(written from a Production point of view)
Dennis Charles Hoerter (born March 1949) was an employee of Image G, during the period that company was involved with the Star Trek television productions. Before joining Image G, shortly after that company was founded in 1985, Hoerter worked in the motion picture business as a carpenter and set constructor on productions like To Live and Die in L.A. (1985).
Image G, a company specialized in motion control photography, hired Hoerter as property master and as such Hoerter was responsible for all aspects of handling the physical studio models for use in filming and looking after the models when they were not in use. His responsibilities apparently also entailed chasing off burglars as his boss Tom Barron remembered, "We had an unsecure location in Hollywood that could be robbed. A guy walked in once, grabbed a TV, and walked up the alley with it. Dennis chased him, and he got on a bus, and the bus driver defended him; he didn't want a squabble, so he let the guy just take the TV on the bus!". Hoerter was already in the employment of Image G, when that company was contracted in 1987 to handle the motion control photography for the televised Star Trek franchise and has remained in their employment for as long as the company has been used for Trek. (Star Trek: The Magazine Volume 3, Issue 1, p. 63) Though he has been credited on IMDb as "motion control technician" for one episode only, "Conundrum", he has fulfilled that function for the entirety of:
- Star Trek: The Next Generation
- Star Trek: Deep Space Nine (for which he is also credited as prop maker)
- Star Trek: Voyager (until season four, when motion control photography was abandoned in favor of CGI)
Apart from handling and taking care of the studio models, Hoerter also occasionally lent a hand in constructing props (credited as such for DS9) and specialty models such as the breakaway model of the original Borg cube. (TNG Season 4 DVD–special feature, "New Life and New Civilizations: The Best of Both Worlds") During his tenure at the Star Trek television franchises, Hoerter was the recipient of one Emmy Award in 1992 in the category Outstanding Individual Achievement in Special Visual Effects as well as a nominee in the same category on a subsequent occasion in 1996.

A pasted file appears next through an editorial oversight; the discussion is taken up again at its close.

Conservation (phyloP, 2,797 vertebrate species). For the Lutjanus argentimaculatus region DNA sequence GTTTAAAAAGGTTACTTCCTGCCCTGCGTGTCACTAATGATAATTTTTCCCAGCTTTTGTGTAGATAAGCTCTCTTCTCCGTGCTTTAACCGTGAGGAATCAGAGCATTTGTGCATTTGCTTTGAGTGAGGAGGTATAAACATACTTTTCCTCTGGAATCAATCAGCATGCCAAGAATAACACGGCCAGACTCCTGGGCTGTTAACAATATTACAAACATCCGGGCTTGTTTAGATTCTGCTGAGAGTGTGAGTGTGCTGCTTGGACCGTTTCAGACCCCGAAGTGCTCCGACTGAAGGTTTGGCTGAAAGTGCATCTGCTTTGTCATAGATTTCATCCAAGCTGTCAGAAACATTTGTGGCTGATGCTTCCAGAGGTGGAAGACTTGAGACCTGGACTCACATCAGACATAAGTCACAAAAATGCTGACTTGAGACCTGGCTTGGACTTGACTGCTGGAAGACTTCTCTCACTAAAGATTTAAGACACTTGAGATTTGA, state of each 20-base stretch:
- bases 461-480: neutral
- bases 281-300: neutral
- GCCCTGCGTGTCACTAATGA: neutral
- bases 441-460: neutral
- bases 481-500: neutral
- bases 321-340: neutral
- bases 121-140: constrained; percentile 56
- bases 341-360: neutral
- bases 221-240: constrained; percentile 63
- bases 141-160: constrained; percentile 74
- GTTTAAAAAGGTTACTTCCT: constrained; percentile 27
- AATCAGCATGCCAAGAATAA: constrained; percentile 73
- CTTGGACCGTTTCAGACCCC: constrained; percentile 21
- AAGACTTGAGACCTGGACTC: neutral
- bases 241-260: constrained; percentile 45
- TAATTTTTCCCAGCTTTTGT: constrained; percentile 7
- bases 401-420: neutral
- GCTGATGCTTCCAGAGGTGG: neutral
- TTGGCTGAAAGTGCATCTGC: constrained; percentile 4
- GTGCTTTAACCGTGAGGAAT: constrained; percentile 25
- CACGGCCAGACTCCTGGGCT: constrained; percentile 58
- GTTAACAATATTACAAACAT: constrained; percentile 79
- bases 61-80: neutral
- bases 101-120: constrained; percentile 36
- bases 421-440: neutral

Between 2001 and 2006, after he was let go by Image G due to slow business, Hoerter worked in the same capacity for other effects companies including Digital Domain, for whom he worked (and was credited for) as a Miniature Rigger on the production of Star Trek Nemesis.
By 2007, Hoerter was back in the employment of Image G.
Emmy Awards Edit
Emmy Award win and nomination in the category Outstanding Individual Achievement in Special Visual Effects:
- 1992 Emmy Award win for TNG: "Conundrum", shared with Robert Legato, David Takemura, Gary Hutzel, Patrick Clancey, Adrian Hurley, Adam Howard, and Don Lee
- 1996 Emmy Award nomination for DS9: "The Way of the Warrior", shared with Joshua Cushner, Judy Elkins, Steve Fong, Adam Howard, Gary Hutzel, Don Lee, Fredric Meininger, Glenn Neufeld, Scott Rader, Jim Rider, and Joshua D. Rose